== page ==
Macular degeneration (also known as age-related macular degeneration, or AMD) is the leading cause of severe vision loss in adults over 65. This condition occurs when the macula—the very central part of the retina that is responsible for sharp, central vision—begins to deteriorate. Advanced AMD associated with vision loss affects about 1.75 million U.S. residents. Although macular degeneration does not result in total blindness, it can cause profound visual disability.
Symptoms of Macular Degeneration
Symptoms of macular degeneration may include:
- Dark, blurry areas in the center of vision
- Diminished or changed color perception
- Straight lines appear wavy
There are two main types of age-related macular degeneration:
- Dry macular degeneration. The "dry" form of macular degeneration is more common, and accounts for about 85 to 90 percent of AMD cases. It is characterized by the presence of yellow deposits, called drusen, in the macula, which are thought to be deposits or debris from deteriorating tissue. Dry macular degeneration may also be the result of a thinning of the light-sensitive layer of cells in the macula leading to atrophy, or tissue death, which may cause blind spots in the central vision.
- Wet macular degeneration. The "wet" form of macular degeneration is less common than the dry form, but usually leads go more serious vision loss. It is characterized by the growth of abnormal blood vessels underneath the macula. These blood vessels leak blood and fluid into the retina, causing distortion of vision. The abnormal blood vessels will eventually scar, leading to permanent loss of central vision.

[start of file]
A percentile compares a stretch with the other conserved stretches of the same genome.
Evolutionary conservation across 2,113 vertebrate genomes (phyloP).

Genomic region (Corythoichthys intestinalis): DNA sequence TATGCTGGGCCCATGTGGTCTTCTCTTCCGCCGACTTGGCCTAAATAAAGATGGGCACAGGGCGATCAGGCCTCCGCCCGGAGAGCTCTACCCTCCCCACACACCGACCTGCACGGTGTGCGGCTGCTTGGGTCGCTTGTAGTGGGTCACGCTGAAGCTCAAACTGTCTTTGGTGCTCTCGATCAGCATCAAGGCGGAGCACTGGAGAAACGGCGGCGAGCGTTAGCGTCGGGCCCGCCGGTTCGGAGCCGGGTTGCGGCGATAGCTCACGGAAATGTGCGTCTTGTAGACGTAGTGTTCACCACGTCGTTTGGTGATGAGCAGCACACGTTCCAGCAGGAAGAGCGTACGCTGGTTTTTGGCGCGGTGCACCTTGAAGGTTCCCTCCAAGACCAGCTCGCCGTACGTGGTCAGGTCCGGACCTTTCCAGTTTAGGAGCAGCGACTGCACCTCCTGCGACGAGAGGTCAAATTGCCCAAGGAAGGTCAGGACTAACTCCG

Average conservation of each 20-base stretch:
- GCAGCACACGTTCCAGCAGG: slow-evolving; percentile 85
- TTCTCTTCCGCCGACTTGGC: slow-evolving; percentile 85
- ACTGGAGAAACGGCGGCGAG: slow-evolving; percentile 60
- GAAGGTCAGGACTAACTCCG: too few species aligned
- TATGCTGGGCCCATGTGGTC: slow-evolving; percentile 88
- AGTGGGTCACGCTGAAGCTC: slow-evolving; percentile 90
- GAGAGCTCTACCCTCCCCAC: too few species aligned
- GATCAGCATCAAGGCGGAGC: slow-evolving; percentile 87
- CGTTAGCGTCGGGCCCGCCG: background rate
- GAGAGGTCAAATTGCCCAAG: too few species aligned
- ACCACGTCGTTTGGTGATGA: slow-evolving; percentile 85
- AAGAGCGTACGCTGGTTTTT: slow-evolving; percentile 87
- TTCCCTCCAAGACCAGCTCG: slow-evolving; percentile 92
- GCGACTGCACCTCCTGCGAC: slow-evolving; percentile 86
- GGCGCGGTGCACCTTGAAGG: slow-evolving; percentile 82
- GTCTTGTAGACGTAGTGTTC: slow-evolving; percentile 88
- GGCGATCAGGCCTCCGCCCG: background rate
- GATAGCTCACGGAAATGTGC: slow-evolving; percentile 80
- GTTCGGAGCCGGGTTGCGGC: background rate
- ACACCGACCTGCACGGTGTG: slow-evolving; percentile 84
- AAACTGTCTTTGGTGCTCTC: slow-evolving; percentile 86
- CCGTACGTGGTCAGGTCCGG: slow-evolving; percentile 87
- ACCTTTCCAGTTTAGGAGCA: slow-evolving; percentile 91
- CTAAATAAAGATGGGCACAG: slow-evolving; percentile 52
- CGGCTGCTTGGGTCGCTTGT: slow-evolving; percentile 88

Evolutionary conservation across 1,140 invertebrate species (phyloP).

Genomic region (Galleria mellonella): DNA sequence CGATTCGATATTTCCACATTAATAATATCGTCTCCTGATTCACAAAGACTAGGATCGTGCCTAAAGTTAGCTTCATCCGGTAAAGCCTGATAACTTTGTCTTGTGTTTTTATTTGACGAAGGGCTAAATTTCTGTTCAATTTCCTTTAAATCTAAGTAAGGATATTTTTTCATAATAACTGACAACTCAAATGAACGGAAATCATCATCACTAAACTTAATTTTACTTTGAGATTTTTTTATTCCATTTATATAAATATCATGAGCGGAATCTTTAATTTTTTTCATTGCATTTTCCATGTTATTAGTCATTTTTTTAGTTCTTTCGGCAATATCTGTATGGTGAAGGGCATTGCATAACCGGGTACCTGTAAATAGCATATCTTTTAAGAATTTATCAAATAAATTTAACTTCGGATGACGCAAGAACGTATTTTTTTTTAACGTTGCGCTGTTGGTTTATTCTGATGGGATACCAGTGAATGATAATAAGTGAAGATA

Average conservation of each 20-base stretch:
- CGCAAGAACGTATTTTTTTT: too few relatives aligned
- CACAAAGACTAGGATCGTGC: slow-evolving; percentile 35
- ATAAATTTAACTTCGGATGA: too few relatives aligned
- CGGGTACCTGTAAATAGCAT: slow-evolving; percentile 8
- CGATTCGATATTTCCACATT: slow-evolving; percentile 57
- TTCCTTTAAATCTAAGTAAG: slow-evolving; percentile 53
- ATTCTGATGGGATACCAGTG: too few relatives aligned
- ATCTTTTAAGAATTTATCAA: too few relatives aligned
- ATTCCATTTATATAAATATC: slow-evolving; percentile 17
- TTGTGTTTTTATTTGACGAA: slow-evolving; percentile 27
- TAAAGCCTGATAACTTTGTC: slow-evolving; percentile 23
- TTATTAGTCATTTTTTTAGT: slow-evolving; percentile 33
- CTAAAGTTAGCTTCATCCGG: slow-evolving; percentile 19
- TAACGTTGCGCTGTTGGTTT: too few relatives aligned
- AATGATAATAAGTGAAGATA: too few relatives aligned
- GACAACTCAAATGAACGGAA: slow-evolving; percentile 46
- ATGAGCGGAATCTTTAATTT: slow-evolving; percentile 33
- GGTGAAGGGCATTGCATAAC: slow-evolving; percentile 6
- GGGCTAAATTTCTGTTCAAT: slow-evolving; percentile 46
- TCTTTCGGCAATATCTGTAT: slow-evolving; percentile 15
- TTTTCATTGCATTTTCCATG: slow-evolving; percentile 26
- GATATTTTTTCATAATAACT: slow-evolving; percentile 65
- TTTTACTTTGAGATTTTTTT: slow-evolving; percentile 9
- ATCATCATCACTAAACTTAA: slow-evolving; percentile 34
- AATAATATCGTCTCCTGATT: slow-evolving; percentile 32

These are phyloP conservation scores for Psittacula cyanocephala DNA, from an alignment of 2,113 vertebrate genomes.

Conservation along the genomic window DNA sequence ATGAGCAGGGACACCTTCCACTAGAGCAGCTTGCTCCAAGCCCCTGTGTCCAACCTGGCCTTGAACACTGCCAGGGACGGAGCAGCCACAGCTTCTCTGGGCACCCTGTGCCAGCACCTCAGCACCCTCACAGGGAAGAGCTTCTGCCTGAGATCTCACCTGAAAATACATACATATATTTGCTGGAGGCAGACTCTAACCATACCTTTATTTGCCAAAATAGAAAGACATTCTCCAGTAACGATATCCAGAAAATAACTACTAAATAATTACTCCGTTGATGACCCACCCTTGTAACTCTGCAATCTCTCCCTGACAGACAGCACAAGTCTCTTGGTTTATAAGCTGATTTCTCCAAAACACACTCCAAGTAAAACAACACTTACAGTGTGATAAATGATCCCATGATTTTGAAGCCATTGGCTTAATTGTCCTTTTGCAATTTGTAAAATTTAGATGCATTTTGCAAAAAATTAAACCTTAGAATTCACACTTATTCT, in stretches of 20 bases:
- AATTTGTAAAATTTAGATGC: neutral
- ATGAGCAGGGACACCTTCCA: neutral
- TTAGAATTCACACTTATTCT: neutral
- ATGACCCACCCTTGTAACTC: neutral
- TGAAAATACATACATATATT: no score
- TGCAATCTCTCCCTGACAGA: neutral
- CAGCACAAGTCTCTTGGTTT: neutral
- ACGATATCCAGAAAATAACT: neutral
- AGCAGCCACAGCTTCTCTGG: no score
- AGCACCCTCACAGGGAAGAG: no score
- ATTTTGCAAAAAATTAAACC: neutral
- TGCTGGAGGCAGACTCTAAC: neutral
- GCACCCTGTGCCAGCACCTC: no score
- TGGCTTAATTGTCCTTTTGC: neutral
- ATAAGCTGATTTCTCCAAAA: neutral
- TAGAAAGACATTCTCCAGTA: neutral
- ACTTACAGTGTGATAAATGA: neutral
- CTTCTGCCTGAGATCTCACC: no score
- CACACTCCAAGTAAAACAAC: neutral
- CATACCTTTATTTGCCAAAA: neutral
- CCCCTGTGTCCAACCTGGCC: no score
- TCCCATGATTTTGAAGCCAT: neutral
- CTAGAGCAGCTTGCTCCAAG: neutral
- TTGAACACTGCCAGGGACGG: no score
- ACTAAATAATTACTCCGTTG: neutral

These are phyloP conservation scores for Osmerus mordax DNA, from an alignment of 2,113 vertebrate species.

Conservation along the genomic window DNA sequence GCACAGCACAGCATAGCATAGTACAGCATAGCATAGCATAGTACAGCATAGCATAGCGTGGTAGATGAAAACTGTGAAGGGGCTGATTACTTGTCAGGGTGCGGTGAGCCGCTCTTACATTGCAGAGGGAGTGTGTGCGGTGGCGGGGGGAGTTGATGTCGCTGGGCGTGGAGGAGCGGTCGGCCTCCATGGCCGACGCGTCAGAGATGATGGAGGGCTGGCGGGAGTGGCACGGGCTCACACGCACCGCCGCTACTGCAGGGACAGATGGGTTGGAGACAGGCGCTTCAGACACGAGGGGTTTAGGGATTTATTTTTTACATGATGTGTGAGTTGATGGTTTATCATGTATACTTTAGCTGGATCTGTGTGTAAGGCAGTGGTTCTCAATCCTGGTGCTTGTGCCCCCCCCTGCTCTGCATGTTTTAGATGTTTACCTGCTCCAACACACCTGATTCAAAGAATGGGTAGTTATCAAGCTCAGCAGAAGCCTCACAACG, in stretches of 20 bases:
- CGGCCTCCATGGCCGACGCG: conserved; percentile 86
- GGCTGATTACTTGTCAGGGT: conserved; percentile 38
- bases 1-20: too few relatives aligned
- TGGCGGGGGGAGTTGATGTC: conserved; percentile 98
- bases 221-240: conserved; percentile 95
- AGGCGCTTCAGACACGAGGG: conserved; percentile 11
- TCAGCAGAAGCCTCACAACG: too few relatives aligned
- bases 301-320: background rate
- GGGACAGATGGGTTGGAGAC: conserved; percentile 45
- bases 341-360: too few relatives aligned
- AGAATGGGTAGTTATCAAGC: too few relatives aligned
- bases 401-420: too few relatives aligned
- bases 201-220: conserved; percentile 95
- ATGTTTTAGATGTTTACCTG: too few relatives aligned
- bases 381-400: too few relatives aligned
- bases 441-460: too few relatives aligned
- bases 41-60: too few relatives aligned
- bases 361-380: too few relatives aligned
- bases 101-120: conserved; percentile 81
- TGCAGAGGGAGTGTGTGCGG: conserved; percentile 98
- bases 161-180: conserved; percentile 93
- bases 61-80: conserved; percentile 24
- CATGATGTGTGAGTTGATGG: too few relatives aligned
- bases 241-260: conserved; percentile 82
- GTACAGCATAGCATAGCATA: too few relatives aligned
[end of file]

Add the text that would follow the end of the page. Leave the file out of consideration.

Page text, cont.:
Risk Factors for Macular Degeneration
In some cases, macular degeneration can be hereditary. If someone in your family has or had the condition you may be at higher risk for developing macular degeneration. Talk to your eye doctor about your individual risk. Other risk factors include: smoking, high blood pressure, high cholesterol, obesity, and being Caucasian.
Treatment for Macular Degeneration
There is no cure for age-related macular degeneration, but there are treatments that may delay its progression, or improve vision. Treatments for the condition depend on the stage and form of macular degeneration. Nutritional intervention may help prevent progression from dry macular degeneration to wet macular degeneration.
There are some prescription drugs that may help stop the growth of abnormal blood vessels in wet macular degeneration.
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